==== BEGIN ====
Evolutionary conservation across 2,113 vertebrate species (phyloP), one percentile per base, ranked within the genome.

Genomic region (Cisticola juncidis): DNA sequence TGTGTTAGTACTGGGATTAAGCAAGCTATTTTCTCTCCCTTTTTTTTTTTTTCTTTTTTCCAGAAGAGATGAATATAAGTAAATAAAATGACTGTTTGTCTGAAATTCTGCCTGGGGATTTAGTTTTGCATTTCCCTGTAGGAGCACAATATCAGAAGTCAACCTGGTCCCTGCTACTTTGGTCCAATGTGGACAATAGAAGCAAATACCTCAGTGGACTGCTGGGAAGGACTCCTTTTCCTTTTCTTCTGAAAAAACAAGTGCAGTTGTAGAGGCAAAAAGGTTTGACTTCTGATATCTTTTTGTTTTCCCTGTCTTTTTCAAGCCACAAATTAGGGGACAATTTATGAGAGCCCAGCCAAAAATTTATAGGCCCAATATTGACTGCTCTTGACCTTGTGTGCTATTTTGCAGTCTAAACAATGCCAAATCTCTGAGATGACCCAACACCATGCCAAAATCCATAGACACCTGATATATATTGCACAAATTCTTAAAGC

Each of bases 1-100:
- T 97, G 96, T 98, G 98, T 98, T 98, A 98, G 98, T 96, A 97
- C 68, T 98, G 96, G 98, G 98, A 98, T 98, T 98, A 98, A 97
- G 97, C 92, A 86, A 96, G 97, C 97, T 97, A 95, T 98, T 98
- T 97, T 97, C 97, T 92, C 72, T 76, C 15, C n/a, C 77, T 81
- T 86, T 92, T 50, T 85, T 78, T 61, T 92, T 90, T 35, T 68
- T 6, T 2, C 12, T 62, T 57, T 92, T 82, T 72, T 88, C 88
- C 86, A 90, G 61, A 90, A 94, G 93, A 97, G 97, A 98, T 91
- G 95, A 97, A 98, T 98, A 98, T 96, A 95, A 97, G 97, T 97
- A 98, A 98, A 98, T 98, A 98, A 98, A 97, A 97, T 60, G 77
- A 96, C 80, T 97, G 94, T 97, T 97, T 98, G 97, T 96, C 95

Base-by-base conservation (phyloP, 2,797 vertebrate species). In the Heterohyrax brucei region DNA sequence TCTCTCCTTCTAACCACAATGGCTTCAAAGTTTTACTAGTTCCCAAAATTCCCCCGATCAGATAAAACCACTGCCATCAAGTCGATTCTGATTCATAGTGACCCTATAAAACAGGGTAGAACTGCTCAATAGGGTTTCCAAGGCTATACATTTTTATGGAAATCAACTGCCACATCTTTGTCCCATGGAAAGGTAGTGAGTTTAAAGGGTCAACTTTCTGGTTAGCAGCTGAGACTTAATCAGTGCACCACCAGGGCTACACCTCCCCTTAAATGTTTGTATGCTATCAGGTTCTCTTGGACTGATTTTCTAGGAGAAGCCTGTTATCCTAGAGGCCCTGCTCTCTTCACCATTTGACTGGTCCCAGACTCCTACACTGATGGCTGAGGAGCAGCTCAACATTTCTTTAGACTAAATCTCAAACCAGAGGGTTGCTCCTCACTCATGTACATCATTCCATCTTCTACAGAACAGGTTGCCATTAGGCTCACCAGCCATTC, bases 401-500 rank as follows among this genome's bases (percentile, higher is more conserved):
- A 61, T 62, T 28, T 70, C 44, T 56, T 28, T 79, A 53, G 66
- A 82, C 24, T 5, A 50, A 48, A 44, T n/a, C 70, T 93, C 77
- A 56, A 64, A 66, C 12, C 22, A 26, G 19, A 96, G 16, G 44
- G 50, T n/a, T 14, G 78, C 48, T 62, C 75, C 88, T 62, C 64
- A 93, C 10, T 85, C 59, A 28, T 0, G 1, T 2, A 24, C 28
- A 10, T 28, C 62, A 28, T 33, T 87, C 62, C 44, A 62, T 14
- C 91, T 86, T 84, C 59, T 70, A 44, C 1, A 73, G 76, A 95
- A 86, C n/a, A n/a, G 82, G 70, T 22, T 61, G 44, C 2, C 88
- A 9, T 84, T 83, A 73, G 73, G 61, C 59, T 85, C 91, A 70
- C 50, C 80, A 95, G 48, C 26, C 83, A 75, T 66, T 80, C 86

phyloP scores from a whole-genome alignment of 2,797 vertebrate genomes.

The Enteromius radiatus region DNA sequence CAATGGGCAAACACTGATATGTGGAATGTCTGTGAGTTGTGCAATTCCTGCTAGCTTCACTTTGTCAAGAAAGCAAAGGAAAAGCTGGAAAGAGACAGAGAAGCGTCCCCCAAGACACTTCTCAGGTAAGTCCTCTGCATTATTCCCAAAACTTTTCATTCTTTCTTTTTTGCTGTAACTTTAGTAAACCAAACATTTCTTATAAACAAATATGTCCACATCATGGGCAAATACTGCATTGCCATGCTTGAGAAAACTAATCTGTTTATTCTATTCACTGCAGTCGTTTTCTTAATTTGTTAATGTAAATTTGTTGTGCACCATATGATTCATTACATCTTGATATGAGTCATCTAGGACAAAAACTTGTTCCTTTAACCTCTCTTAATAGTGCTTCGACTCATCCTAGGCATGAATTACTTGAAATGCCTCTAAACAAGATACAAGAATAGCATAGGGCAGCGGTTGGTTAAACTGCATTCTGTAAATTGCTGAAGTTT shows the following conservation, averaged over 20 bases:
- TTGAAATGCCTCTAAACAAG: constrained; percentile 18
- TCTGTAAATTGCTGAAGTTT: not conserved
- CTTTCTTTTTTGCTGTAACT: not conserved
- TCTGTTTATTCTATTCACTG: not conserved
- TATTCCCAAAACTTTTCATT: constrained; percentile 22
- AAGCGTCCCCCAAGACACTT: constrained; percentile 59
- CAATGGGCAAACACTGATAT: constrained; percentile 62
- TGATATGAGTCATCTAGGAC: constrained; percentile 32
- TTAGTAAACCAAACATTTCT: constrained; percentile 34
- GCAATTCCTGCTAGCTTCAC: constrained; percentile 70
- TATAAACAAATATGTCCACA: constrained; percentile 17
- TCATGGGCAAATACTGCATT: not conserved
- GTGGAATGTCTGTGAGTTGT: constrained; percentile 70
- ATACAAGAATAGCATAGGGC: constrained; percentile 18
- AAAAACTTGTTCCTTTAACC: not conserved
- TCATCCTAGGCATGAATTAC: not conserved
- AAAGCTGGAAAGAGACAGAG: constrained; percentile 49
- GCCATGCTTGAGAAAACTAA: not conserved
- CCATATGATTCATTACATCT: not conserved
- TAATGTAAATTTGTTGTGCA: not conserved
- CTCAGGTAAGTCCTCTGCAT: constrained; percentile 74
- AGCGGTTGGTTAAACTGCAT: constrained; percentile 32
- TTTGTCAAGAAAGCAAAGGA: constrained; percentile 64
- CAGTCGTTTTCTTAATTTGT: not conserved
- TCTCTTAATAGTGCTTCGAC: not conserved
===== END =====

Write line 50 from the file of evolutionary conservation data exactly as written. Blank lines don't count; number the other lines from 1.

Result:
- CAGTCGTTTTCTTAATTTGT: not conserved